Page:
A Russian passenger jet which reportedly went 'missing' with more than 200 people on board may have crashed in Egypt, according to officials.
The Airbus A-321 jet, which was travelling from Egypt to Russia disappeared from radar screens whilst in Cypriot airspace, according to Russia's RIA news agency.
A statement released by the Egyptian Prime Minister's office confirmed that a Russian passenger plane had crashed in central Sinai.
Egyptians living abroad have begun voting in the nation's first parliamentary election since the military's 2013 ousting of Egypt's first freely elected president.
Voting began on Saturday and will continue on Sunday, the first of two days of voting in 15 provinces, including Cairo's twin city of Giza. Voting in Egypt's 13 other provinces will be on November 22-23.
Many analysts and observers expect a low turnout and a chamber that will support the policies of general-turned-president Abdel-Fattah el-Sissi who was elected in 2014 after the ousting of Mohamed Morsi.
Some 300,000 police and soldiers are deployed to ensure the security of the vote.
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Al-Jazeera journalist Peter Greste was visibly emotional as he learned one of his colleagues was to be freed.
Greste was filming an Australian comedy show when he discovered colleague Mohamed Fahmy had been pardoned in Egypt.
Egyptian authorities released the Canadian journalist and his Egyptian colleague Baher Mohammed on Wednesday after a presidential pardon.
Greste was sentenced in absentia, along with Fahmy and Mohammed, for airing what a court described as "false news" and biased coverage.
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Egypt's police and military killed 12 Egyptians and Mexicans and injured 10 when they accidentally shot at a Mexican tourist convoy whilst engaging militants in the country's western desert, the ministry of interior said in a statement.
A joint force from the police and military, whilst chasing terrorist elements in the oasis area of the western desert tonight, accidentally engaged four four-wheel drives belonging to a Mexican tourist group.
The incident resulted in the death of 12 Mexicans and Egyptians and the injury of 10 others who have been transferred to hospitals.
Yesterday, the so-called Islamic State released a statement it had repelled an attack by the Egyptian military in the western desert leading to heightened security in the area.
The Mexican foreign ministry has confirmed two Mexican nationals were among those killed.
Mexico's president Enrique Peña Nieto has condemned the attack and demanded a full investigation into the incident by the Egyptian government.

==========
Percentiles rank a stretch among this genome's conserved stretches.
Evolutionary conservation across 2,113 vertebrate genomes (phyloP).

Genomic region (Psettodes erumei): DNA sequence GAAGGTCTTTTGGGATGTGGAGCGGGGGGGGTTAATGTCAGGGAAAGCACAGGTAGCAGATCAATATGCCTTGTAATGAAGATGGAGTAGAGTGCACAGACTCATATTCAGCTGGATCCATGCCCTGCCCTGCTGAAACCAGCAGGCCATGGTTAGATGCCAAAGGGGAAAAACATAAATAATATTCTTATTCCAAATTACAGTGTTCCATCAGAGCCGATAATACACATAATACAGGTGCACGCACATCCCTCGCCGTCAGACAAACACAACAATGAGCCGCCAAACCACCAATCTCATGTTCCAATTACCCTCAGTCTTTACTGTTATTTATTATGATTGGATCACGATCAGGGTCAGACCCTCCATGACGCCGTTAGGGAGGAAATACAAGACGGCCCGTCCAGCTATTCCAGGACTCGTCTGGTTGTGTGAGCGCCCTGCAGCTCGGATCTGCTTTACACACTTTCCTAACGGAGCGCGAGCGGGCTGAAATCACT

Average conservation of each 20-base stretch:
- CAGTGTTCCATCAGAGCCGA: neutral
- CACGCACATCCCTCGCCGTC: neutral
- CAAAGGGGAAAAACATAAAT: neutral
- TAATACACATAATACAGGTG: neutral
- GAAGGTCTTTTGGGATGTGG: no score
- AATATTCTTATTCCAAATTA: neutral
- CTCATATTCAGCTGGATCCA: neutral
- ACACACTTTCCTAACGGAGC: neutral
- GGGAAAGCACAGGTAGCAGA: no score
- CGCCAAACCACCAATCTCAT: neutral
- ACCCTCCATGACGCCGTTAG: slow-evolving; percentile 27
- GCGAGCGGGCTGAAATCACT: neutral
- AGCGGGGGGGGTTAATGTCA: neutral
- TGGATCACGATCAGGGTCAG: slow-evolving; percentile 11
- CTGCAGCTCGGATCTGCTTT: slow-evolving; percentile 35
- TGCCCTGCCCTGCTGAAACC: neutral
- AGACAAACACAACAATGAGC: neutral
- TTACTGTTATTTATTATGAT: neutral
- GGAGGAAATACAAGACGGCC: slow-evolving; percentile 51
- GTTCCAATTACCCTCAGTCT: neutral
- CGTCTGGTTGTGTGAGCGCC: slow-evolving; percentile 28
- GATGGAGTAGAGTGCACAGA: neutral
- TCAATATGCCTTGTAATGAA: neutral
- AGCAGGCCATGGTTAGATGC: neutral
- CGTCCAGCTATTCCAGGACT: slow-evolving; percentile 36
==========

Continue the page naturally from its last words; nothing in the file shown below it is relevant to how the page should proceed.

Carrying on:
Egypt's foreign ministry has summoned the British ambassador over comments he made on a court's decision to hand down prison sentences for three Al-Jazeera journalists, state television reported.
John Casson has suggested that Egypt's stability should be built on freedom of the press and freedom of expression.
On Saturday, the journalists were sentenced to three years for operating without a press licence and broadcasting material said to be harmful to Egypt.
Mohamed Fahmy a naturalised Canadian who has given up his Egyptian citizenship, and Egyptian Baher Mohamed were led away from court after the verdict.
Australian Peter Greste was sentenced in absentia after he was deported from the country in February.
The US State Department has said it is "deeply disappointed" by the verdict handed down to three Al-Jazeera English journalists in the Egyptian court today.
We urge the government of Egypt to take all available measures to redress this verdict, which undermines the very freedom of expression necessary for stability and development.
The journalists were sentenced to three years in prison for operating without a press license and broadcasting material said to be harmful to Egypt.
The Government has called on Egypt to take urgent action to resolve the position of two British reporters caught up in legal cases against journalists in the country.
Minister for Middle East and North Africa Tobias Ellwood spoke after an Egyptian court sentenced three Al-Jazeera English journalists to three years in prison for broadcasting false news.
Two British journalists, Sue Turton and Dominic Kane, have previously been tried in their absence, and found guilty.
I am deeply concerned by the sentences handed down today against journalists in Egypt. These sentences will undermine confidence in Egypt's progress towards strong long term stability based on implementing the rights granted by the Egyptian constitution.
We have repeatedly raised this case and the restrictions on freedom of expression in Egypt with ministers and senior officials. It is vital that the Egyptian authorities take urgent action to resolve the position of the two British nationals in this case.
Journalist Peter Greste has reacted angrily after an Egyptian court sentenced him and two al-Jazeera colleages to three years in prison for broadcasting "harmful" material.
Mr Greste was sentenced in absentia after being deported in February but Mohamed Fahmy a naturalised Canadian who has given up his Egyptian citizenship, and Egyptian Baher Mohamed were led away from court after the verdict.